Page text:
Children may learn counting, addition, subtraction, sorting, geometry, and more with the help of Moose Math, which takes them on a journey through mathematics. Kids can earn incentives to assist in developing their own city and decorating buildings by participating in five multi-level games in the Moose Juice Store, Puck’s Pet Shop, and Lost & Found. The Dust Funnies, a new cast of humorous Duck Duck Moose characters introduced in Moose Math, assist students in developing their mathematical abilities. A Report Card component in Moose Math allows parents and instructors to track student progress and locate extra skill-building exercises. It is connected with the Common Core State Standards for Kindergarten and First Grade.
Five interesting math games are available in Moose Math:
- Make smoothies to practice counting, addition, and subtraction with MOOSE JUICE.
- By counting the amount of dots, match the pets in the painting.
- To get BINGO in PET BINGO, you must correctly solve addition, subtraction, and counting puzzles.
- Discover and categorize shapes and colors with LOST & FOUND.
- Help the Dust Funny navigate to his house by connecting the dots in the game “DOT TO DOT”.
Based on the Common Core State Standards, children will acquire the following math skills:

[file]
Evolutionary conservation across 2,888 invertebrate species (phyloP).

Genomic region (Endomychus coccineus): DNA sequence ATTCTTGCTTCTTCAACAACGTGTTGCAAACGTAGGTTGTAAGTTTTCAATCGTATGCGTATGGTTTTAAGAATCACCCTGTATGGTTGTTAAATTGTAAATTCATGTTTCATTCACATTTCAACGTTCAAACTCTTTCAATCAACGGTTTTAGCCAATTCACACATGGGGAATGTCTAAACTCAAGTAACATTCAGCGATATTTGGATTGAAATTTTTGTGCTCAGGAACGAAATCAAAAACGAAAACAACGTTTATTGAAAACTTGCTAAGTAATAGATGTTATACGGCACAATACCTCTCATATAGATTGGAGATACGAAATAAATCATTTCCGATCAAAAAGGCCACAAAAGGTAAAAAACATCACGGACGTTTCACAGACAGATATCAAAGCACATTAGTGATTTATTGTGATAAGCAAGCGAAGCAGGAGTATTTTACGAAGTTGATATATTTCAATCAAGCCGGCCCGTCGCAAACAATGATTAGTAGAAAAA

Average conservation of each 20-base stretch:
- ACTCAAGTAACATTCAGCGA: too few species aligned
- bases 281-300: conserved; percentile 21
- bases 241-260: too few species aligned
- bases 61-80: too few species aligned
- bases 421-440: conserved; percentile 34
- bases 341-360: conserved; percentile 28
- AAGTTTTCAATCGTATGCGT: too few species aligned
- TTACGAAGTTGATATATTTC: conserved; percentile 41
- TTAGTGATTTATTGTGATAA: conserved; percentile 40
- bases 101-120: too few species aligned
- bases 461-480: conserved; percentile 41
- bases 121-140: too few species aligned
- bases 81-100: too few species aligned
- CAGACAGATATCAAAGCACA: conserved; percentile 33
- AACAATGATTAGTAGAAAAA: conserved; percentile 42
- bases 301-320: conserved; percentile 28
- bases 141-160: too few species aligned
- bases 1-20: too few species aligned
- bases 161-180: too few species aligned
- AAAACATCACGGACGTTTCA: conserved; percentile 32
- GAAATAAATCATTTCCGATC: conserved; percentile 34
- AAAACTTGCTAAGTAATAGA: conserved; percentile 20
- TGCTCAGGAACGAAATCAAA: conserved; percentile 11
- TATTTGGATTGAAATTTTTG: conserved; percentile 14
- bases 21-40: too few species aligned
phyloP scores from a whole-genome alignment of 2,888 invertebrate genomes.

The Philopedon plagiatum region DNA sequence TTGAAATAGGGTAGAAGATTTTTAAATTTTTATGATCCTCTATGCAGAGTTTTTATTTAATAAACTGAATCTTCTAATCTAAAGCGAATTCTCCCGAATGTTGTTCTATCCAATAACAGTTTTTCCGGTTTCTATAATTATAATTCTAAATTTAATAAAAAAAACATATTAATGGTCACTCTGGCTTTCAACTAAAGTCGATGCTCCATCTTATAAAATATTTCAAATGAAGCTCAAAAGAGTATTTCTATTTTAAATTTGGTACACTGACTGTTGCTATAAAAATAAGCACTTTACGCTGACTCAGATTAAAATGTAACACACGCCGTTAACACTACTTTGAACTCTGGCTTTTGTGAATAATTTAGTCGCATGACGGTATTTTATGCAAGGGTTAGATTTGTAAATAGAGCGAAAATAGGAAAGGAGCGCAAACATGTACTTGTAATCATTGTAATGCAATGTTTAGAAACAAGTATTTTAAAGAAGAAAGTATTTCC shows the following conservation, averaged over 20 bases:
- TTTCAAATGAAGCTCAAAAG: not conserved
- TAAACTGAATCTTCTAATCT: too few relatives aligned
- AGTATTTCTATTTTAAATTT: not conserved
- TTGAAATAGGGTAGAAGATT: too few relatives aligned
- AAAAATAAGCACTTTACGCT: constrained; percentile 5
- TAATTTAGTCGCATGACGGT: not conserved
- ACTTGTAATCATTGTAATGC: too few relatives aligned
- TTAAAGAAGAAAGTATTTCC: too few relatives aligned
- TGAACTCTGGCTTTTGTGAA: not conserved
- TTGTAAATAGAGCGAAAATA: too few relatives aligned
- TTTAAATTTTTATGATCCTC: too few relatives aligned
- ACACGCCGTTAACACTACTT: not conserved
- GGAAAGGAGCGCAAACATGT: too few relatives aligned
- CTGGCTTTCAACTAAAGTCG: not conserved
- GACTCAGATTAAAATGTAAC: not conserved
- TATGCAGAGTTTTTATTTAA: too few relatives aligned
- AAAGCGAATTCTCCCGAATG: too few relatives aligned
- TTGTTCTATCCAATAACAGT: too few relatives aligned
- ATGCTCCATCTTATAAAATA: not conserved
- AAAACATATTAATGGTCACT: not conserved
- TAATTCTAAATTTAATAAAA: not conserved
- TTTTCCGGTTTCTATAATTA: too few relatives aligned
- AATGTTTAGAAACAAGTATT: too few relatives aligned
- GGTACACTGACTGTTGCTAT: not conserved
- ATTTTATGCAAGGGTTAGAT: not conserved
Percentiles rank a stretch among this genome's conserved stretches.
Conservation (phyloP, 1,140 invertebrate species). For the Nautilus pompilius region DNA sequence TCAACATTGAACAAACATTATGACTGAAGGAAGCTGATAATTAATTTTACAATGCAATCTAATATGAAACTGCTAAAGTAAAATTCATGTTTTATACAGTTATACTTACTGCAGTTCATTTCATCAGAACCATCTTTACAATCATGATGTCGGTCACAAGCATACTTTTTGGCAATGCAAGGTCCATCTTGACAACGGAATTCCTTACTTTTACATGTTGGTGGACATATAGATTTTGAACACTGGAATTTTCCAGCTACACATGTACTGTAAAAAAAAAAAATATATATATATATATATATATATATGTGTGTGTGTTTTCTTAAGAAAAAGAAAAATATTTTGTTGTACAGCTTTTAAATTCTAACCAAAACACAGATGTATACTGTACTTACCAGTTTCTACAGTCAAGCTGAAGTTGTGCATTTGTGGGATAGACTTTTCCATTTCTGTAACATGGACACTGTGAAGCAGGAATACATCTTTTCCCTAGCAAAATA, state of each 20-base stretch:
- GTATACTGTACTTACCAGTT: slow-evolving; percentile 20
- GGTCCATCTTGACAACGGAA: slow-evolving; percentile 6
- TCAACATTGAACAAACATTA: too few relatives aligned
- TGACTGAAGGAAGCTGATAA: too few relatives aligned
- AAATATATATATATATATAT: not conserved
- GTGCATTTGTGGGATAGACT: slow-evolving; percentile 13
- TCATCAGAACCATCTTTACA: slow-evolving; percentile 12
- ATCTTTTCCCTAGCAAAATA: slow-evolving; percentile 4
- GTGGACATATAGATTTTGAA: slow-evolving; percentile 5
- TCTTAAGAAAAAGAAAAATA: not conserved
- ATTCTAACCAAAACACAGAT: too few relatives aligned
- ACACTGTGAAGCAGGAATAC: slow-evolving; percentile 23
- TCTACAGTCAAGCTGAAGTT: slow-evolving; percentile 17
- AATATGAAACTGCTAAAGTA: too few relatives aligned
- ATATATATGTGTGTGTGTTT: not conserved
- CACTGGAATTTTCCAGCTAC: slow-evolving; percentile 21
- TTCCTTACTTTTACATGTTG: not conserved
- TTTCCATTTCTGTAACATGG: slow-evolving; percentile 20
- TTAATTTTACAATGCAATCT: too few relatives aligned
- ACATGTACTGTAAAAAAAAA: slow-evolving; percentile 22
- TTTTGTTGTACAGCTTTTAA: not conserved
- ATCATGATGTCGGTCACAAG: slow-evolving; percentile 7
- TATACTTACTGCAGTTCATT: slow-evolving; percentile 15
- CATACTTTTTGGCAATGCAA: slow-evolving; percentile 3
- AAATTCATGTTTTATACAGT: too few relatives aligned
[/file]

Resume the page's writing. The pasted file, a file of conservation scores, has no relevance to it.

- Recognize how numbers and quantities relate to one another.
- Solve word puzzles and use mathematical reasoning.
- Recognizing numerical patterns practice.
- Count to a multiple of 1, 2, 5, and 10.
- Learn to count to one hundred.
- ADDITION AND SUBTRACTION
- By using the numbers 1, 2, 5, and 10 to add and subtract.
- Up to 20 can be added and subtracted.
- Using numbers, dice, and rekenrek racks, you may learn how to add and subtract.
- Become an expert in geometry in kindergarten and first grade.
- Recognize and name shapes by learning them.
- Be familiar with and evaluate lengths.
*** Parents can track their children’s development and discover new skill-building activities in the Report Card part of the parent reporting.
BUILT WITH EDUCATORS – The program was created in collaboration with Jennifer DiBrienza, a Stanford University professor with a PhD in early elementary education and a former teacher in the public schools of New York City (K-Grade 2)